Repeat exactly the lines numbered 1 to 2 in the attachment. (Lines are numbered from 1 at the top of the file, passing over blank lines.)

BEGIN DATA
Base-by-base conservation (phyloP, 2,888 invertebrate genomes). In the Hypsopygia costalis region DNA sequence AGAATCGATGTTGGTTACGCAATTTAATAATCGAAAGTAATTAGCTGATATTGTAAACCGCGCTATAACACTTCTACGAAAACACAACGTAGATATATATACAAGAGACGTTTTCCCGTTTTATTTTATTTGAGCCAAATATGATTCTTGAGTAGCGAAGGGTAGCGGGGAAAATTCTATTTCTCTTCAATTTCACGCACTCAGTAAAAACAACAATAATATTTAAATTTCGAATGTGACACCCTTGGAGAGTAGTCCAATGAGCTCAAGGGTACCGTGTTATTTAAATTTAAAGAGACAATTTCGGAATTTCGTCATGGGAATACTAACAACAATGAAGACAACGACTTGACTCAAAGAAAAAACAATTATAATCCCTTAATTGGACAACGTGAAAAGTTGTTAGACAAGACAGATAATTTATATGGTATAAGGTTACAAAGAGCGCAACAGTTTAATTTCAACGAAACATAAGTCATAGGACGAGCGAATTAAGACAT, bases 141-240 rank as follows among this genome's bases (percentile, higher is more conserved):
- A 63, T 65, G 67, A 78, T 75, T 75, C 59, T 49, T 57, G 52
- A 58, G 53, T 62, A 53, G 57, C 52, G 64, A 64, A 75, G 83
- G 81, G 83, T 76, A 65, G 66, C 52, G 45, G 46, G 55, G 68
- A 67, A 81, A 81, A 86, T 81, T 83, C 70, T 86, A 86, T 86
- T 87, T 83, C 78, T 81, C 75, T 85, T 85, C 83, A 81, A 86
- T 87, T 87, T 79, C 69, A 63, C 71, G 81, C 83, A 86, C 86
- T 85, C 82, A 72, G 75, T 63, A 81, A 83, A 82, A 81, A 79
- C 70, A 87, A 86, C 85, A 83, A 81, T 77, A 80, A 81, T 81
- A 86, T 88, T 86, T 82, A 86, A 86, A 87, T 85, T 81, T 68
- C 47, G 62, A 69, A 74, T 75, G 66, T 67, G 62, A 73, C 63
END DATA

Base-by-base conservation (phyloP, 2,888 invertebrate genomes). In the Hypsopygia costalis region DNA sequence AGAATCGATGTTGGTTACGCAATTTAATAATCGAAAGTAATTAGCTGATATTGTAAACCGCGCTATAACACTTCTACGAAAACACAACGTAGATATATATACAAGAGACGTTTTCCCGTTTTATTTTATTTGAGCCAAATATGATTCTTGAGTAGCGAAGGGTAGCGGGGAAAATTCTATTTCTCTTCAATTTCACGCACTCAGTAAAAACAACAATAATATTTAAATTTCGAATGTGACACCCTTGGAGAGTAGTCCAATGAGCTCAAGGGTACCGTGTTATTTAAATTTAAAGAGACAATTTCGGAATTTCGTCATGGGAATACTAACAACAATGAAGACAACGACTTGACTCAAAGAAAAAACAATTATAATCCCTTAATTGGACAACGTGAAAAGTTGTTAGACAAGACAGATAATTTATATGGTATAAGGTTACAAAGAGCGCAACAGTTTAATTTCAACGAAACATAAGTCATAGGACGAGCGAATTAAGACAT, bases 141-240 rank as follows among this genome's bases (percentile, higher is more conserved):
- A 63, T 65, G 67, A 78, T 75, T 75, C 59, T 49, T 57, G 52